Canadians convicted of cannabis possession can now apply for pardons, free of charge and purportedly without hassle

A past conviction for marijuana possession of can severely limit one’s employment opportunities, affect housing eligibility, and seriously complicate international



A past conviction for marijuana possession of can severely limit one’s employment opportunities, affect housing eligibility, and seriously complicate international travel.

And so since Justin Trudeau first began talking about legalizing recreational cannabis, on the campaign trail back in the summer of 2015, the biggest question on many people’s minds is not related to how storefronts are going to operate or how much bud one can grow in their home. Rather, it’s about what should happen to people who are stuck with a criminal record for an action that is no longer considered a crime.

Earlier this year, Public Safety Canada said it was working on an answer. Now (August 1), that answer has arrived.

“Starting today, people who have a criminal record only for simple possession of cannabis can apply for a pardon, which will make it easier to work, go to school, travel and actively participate in their communities,” reads a Public Safety Canada media release.

“Individuals convicted only of simple possession of cannabis can now apply to the Parole Board of Canada (PBC) for a pardon through a streamlined, simplified process,” it continues.

“The $631 fee and waiting periods associated with other pardon applications are eliminated. Applicants will be eligible even if they have outstanding fines or surcharges associated with their conviction, as long as they have completed the rest of their sentence.”

The federal government has made a guide to obtaining a pardon available online.

It’s likely to receive quite a bit of traffic. There were 85,965 people charged with cannabis possession between 2014 and 2018, according to Statistics Canada. Hundreds of thousands more were charged in the decades previous.

A October 2018 Georgia Straight cover story shared how some of those people’s lives were affected and how a pardon for their past offence might work.

“People would tell me, ‘The judge didn’t give me a life sentence but I feel like I have one now,’” Samantha McAleese, a PhD student at Carlton University and former social worker said interviewed for that article. “It took the hope out of people’s lives.”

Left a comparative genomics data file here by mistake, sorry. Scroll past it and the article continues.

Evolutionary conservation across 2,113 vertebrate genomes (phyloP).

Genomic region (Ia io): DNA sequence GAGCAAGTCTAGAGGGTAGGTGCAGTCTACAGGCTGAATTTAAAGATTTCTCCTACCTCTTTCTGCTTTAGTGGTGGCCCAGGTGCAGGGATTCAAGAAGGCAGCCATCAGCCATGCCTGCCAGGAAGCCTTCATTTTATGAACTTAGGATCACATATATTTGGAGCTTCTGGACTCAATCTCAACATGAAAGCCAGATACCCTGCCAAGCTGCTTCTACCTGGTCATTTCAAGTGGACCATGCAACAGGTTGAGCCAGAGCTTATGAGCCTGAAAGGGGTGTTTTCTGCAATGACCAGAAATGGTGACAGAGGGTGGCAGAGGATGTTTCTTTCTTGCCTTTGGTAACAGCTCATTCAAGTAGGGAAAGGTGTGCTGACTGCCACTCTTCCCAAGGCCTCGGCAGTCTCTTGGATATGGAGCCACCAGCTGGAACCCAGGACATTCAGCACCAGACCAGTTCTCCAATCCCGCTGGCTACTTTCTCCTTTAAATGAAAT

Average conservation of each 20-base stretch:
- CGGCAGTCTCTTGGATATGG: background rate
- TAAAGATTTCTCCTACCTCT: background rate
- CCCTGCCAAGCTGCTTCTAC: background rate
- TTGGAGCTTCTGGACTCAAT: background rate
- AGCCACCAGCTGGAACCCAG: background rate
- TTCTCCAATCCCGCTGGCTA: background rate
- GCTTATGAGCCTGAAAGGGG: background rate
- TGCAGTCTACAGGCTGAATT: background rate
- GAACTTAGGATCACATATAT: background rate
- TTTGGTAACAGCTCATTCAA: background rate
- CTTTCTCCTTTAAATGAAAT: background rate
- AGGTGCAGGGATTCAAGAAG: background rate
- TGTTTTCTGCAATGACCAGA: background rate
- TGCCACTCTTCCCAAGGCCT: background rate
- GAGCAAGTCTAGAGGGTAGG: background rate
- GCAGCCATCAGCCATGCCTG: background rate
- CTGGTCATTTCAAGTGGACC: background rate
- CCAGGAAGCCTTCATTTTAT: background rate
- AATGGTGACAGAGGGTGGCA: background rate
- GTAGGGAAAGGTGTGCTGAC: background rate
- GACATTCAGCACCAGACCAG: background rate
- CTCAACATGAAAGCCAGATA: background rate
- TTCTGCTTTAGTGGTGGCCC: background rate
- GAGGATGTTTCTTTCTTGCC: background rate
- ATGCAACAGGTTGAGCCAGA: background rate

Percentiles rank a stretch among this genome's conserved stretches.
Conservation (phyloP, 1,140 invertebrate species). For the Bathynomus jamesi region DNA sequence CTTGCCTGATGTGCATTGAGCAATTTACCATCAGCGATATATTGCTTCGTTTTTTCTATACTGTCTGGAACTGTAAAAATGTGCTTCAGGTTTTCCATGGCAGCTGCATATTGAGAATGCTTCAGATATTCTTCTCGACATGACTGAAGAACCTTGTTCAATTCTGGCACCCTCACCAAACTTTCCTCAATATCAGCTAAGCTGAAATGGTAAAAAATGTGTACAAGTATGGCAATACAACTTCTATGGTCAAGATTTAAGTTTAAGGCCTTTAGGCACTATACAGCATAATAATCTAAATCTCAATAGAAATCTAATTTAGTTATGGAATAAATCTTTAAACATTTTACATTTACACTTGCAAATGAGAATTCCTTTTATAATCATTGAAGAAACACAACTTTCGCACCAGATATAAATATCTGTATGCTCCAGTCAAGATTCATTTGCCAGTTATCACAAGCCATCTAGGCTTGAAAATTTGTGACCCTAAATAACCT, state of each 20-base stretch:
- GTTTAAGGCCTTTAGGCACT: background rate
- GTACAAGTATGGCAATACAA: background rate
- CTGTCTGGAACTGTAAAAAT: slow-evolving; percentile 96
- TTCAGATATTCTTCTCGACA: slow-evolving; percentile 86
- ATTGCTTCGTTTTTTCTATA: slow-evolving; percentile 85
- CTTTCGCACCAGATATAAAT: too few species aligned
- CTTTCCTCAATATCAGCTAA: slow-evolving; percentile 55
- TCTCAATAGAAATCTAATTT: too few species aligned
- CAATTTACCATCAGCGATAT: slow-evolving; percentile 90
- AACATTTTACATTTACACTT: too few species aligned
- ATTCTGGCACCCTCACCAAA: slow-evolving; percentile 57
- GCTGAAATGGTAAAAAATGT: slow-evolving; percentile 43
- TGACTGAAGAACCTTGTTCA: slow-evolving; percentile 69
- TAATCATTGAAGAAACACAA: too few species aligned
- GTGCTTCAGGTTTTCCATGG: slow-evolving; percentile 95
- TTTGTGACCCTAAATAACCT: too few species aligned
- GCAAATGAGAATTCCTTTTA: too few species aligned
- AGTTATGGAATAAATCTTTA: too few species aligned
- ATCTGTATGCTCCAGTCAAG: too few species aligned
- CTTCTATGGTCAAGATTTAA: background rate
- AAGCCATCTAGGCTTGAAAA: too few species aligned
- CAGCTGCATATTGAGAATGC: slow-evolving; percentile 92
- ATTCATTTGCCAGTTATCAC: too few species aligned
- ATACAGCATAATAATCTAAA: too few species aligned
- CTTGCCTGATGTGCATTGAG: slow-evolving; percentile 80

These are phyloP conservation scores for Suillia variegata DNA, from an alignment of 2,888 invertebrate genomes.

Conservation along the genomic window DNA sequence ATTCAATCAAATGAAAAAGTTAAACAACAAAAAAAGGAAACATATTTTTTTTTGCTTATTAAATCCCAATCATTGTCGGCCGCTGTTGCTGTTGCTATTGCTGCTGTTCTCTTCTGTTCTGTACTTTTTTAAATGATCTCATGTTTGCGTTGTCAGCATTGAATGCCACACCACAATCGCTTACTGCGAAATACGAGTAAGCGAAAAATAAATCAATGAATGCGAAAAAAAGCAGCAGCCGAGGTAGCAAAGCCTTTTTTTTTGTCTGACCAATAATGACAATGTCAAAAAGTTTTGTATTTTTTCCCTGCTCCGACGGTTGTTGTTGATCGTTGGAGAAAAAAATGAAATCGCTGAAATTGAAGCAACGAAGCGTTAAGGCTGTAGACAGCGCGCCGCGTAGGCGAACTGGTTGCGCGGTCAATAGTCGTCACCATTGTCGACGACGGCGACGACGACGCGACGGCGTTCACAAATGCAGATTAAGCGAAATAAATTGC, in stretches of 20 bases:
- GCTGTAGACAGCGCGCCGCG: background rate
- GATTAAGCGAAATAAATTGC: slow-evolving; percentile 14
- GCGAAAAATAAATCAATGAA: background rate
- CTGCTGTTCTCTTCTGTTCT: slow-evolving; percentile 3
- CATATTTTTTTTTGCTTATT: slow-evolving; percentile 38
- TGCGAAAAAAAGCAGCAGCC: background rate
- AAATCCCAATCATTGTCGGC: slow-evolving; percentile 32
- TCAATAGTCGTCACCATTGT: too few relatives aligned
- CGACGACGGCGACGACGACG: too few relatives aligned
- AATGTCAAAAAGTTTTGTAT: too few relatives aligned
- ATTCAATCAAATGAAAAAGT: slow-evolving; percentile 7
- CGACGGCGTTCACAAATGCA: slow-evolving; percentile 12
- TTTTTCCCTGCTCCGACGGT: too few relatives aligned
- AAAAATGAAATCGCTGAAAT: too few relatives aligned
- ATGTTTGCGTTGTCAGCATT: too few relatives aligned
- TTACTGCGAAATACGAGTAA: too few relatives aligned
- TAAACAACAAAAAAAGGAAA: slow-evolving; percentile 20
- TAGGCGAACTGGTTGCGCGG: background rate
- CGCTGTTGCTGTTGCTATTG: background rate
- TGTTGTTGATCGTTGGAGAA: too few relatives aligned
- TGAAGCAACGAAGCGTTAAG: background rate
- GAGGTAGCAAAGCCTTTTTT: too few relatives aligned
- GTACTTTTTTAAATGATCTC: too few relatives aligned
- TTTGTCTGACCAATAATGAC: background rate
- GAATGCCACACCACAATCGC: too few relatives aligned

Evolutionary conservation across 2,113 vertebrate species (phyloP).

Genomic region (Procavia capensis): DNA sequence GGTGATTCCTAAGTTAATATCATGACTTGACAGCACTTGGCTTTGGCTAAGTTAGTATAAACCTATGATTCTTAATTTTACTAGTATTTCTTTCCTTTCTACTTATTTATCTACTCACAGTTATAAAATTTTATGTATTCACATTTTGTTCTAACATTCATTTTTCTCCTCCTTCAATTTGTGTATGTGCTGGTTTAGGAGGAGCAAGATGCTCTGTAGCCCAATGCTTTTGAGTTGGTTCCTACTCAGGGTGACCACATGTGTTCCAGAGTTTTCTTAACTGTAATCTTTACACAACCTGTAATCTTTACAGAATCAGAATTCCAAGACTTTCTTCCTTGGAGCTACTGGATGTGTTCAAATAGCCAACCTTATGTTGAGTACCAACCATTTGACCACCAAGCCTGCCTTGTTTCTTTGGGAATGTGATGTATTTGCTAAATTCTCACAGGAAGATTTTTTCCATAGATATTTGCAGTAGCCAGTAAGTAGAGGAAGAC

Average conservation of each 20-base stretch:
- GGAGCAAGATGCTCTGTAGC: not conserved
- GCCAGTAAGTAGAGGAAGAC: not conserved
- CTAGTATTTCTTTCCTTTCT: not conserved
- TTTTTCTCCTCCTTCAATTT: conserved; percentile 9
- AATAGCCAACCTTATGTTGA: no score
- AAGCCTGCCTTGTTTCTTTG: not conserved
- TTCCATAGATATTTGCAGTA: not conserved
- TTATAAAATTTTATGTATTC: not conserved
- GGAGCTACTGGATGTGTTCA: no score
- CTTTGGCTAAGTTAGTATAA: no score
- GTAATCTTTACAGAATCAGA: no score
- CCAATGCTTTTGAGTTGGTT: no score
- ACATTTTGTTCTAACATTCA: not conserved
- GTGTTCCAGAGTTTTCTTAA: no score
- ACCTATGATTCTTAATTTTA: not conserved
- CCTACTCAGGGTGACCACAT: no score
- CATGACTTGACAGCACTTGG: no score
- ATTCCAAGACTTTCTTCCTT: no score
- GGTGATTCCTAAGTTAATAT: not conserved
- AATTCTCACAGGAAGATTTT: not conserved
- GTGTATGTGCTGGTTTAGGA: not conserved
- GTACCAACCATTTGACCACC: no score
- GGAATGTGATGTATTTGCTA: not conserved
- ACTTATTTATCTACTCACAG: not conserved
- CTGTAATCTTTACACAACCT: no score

In Canada, a pardon is officially known as a records suspension. They have limitations, everyone interviewed for that story warned the Straight.

Kirk Tousaw, a B.C. lawyer and expert on cannabis law, noted that most record checks—by prospective employers, for example—limit their queries to the RCMP’s Canadian Police Information Centre (CPIC) database. That’s the database from which a records suspension removes mentions of past offences for which one has received a pardon. In such instances, a records suspension will have the desired effect. Whoever runs the background check likely won’t see anything on someone who has received a pardon for past crimes.

But, Tousaw continued, if anyone digs deeper, beyond the CPIC database, there could still be plenty that a prospective employer or a United States border agent might find. Records of a conviction might have been removed, but records of charges, court appearances, and interactions with police could all still show up, depending on the database accessed.

“In Canada, the actual value of a records suspension is limited,” Tousaw said. “And the Americans are going to do what they are going to do.”

Annamaria Enenajor, director of the Campaign for Cannabis Amnesty and a defence lawyer based in Toronto, similarly emphasized the extent to which a complete pardon is more complicated than many understand, and perhaps not even possible.

“The record-keeping process around Canada is a complete mess,” Enenajor explained. “There are records that are kept in courts, in police departments, in government office buildings, on computers, on papers, in boxes, and in filing cabinets. If you say: ‘I want all of my records with respect to this particular offence deleted,’ that is going to be much more difficult for the government because they simply cannot find all of those records.

Ralph Goodale, Minister of Public Safety and Emergency Preparedness, is quoted in today’s release acknowledging that prohibition laws have often unfairly targeted people of colour and the poor, and stating it is the government’s hope that a streamlined process for pardons will help alleviate some of those past harms.

“Starting today, individuals who were disproportionately impacted by cannabis laws of the past, including visible minorities, Indigenous people, and those in our most vulnerable neighbourhoods can finally shed the burden and stigma of that criminal record and have the ability to move forward positively in their lives,” he said.

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